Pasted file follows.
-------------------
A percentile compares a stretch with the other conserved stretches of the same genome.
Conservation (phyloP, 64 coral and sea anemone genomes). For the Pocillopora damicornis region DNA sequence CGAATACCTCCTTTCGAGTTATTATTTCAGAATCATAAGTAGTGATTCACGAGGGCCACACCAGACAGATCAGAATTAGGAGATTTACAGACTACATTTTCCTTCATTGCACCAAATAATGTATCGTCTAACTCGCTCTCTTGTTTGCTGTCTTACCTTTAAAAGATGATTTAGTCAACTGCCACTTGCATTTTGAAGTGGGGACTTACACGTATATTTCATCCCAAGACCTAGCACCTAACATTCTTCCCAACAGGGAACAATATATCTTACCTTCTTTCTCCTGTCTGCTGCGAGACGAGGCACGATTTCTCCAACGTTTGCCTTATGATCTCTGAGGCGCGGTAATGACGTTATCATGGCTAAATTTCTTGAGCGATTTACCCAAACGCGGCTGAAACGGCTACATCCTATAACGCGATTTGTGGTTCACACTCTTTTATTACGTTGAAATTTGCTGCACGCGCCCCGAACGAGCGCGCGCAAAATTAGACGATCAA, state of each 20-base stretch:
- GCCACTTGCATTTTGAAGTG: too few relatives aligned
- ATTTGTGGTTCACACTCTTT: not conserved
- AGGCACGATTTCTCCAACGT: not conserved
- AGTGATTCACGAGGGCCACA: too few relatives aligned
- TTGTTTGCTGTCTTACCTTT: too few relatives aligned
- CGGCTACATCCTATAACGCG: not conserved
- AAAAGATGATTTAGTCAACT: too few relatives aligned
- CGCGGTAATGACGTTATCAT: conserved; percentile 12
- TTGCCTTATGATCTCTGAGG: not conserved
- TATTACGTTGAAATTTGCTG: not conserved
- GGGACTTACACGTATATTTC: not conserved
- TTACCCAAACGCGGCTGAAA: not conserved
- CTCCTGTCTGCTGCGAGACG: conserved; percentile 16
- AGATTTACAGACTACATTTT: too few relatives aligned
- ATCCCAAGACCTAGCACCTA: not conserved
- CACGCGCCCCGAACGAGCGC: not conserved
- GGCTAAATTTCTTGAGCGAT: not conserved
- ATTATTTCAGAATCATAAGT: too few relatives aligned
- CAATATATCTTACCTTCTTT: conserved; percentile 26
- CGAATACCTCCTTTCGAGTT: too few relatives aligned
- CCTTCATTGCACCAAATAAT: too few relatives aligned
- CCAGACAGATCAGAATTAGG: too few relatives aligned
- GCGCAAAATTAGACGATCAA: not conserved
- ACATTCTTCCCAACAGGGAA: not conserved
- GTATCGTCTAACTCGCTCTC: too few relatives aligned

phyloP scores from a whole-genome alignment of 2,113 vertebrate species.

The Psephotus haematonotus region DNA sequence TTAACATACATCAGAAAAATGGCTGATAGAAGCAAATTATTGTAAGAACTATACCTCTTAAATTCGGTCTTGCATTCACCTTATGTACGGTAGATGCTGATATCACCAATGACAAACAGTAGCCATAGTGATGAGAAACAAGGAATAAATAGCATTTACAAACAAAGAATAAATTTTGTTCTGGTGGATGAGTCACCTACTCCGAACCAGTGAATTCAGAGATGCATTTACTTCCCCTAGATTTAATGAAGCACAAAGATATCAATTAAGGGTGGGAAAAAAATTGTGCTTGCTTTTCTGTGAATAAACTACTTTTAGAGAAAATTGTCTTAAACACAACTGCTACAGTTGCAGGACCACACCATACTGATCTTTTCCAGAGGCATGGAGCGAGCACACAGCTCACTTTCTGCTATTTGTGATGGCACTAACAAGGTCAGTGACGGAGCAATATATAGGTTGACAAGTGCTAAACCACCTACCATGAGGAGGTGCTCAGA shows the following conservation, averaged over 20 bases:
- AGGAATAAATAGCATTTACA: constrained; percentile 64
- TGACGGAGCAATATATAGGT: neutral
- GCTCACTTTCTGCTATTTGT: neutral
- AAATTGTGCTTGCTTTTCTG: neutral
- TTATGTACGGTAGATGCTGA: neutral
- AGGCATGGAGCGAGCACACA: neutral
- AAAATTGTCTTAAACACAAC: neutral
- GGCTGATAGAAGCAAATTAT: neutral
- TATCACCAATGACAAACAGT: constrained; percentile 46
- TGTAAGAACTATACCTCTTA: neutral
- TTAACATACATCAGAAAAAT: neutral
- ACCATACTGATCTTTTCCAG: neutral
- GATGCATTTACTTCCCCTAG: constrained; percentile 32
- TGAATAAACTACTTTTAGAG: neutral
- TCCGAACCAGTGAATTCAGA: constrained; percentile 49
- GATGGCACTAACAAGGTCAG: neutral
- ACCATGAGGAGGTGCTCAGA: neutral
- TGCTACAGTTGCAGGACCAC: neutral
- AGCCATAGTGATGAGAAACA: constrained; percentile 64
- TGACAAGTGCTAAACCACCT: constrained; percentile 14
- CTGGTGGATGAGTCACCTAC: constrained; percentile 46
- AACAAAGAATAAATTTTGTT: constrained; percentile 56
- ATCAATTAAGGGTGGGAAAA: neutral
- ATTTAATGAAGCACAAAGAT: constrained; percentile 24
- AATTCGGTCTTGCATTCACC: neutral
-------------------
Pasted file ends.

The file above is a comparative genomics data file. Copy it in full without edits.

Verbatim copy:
A percentile compares a stretch with the other conserved stretches of the same genome.
Conservation (phyloP, 64 coral and sea anemone genomes). For the Pocillopora damicornis region DNA sequence CGAATACCTCCTTTCGAGTTATTATTTCAGAATCATAAGTAGTGATTCACGAGGGCCACACCAGACAGATCAGAATTAGGAGATTTACAGACTACATTTTCCTTCATTGCACCAAATAATGTATCGTCTAACTCGCTCTCTTGTTTGCTGTCTTACCTTTAAAAGATGATTTAGTCAACTGCCACTTGCATTTTGAAGTGGGGACTTACACGTATATTTCATCCCAAGACCTAGCACCTAACATTCTTCCCAACAGGGAACAATATATCTTACCTTCTTTCTCCTGTCTGCTGCGAGACGAGGCACGATTTCTCCAACGTTTGCCTTATGATCTCTGAGGCGCGGTAATGACGTTATCATGGCTAAATTTCTTGAGCGATTTACCCAAACGCGGCTGAAACGGCTACATCCTATAACGCGATTTGTGGTTCACACTCTTTTATTACGTTGAAATTTGCTGCACGCGCCCCGAACGAGCGCGCGCAAAATTAGACGATCAA, state of each 20-base stretch:
- GCCACTTGCATTTTGAAGTG: too few relatives aligned
- ATTTGTGGTTCACACTCTTT: not conserved
- AGGCACGATTTCTCCAACGT: not conserved
- AGTGATTCACGAGGGCCACA: too few relatives aligned
- TTGTTTGCTGTCTTACCTTT: too few relatives aligned
- CGGCTACATCCTATAACGCG: not conserved
- AAAAGATGATTTAGTCAACT: too few relatives aligned
- CGCGGTAATGACGTTATCAT: conserved; percentile 12
- TTGCCTTATGATCTCTGAGG: not conserved
- TATTACGTTGAAATTTGCTG: not conserved
- GGGACTTACACGTATATTTC: not conserved
- TTACCCAAACGCGGCTGAAA: not conserved
- CTCCTGTCTGCTGCGAGACG: conserved; percentile 16
- AGATTTACAGACTACATTTT: too few relatives aligned
- ATCCCAAGACCTAGCACCTA: not conserved
- CACGCGCCCCGAACGAGCGC: not conserved
- GGCTAAATTTCTTGAGCGAT: not conserved
- ATTATTTCAGAATCATAAGT: too few relatives aligned
- CAATATATCTTACCTTCTTT: conserved; percentile 26
- CGAATACCTCCTTTCGAGTT: too few relatives aligned
- CCTTCATTGCACCAAATAAT: too few relatives aligned
- CCAGACAGATCAGAATTAGG: too few relatives aligned
- GCGCAAAATTAGACGATCAA: not conserved
- ACATTCTTCCCAACAGGGAA: not conserved
- GTATCGTCTAACTCGCTCTC: too few relatives aligned

phyloP scores from a whole-genome alignment of 2,113 vertebrate species.

The Psephotus haematonotus region DNA sequence TTAACATACATCAGAAAAATGGCTGATAGAAGCAAATTATTGTAAGAACTATACCTCTTAAATTCGGTCTTGCATTCACCTTATGTACGGTAGATGCTGATATCACCAATGACAAACAGTAGCCATAGTGATGAGAAACAAGGAATAAATAGCATTTACAAACAAAGAATAAATTTTGTTCTGGTGGATGAGTCACCTACTCCGAACCAGTGAATTCAGAGATGCATTTACTTCCCCTAGATTTAATGAAGCACAAAGATATCAATTAAGGGTGGGAAAAAAATTGTGCTTGCTTTTCTGTGAATAAACTACTTTTAGAGAAAATTGTCTTAAACACAACTGCTACAGTTGCAGGACCACACCATACTGATCTTTTCCAGAGGCATGGAGCGAGCACACAGCTCACTTTCTGCTATTTGTGATGGCACTAACAAGGTCAGTGACGGAGCAATATATAGGTTGACAAGTGCTAAACCACCTACCATGAGGAGGTGCTCAGA shows the following conservation, averaged over 20 bases:
- AGGAATAAATAGCATTTACA: constrained; percentile 64
- TGACGGAGCAATATATAGGT: neutral
- GCTCACTTTCTGCTATTTGT: neutral
- AAATTGTGCTTGCTTTTCTG: neutral
- TTATGTACGGTAGATGCTGA: neutral
- AGGCATGGAGCGAGCACACA: neutral
- AAAATTGTCTTAAACACAAC: neutral
- GGCTGATAGAAGCAAATTAT: neutral
- TATCACCAATGACAAACAGT: constrained; percentile 46
- TGTAAGAACTATACCTCTTA: neutral
- TTAACATACATCAGAAAAAT: neutral
- ACCATACTGATCTTTTCCAG: neutral
- GATGCATTTACTTCCCCTAG: constrained; percentile 32
- TGAATAAACTACTTTTAGAG: neutral
- TCCGAACCAGTGAATTCAGA: constrained; percentile 49
- GATGGCACTAACAAGGTCAG: neutral
- ACCATGAGGAGGTGCTCAGA: neutral
- TGCTACAGTTGCAGGACCAC: neutral
- AGCCATAGTGATGAGAAACA: constrained; percentile 64
- TGACAAGTGCTAAACCACCT: constrained; percentile 14
- CTGGTGGATGAGTCACCTAC: constrained; percentile 46
- AACAAAGAATAAATTTTGTT: constrained; percentile 56
- ATCAATTAAGGGTGGGAAAA: neutral
- ATTTAATGAAGCACAAAGAT: constrained; percentile 24
- AATTCGGTCTTGCATTCACC: neutral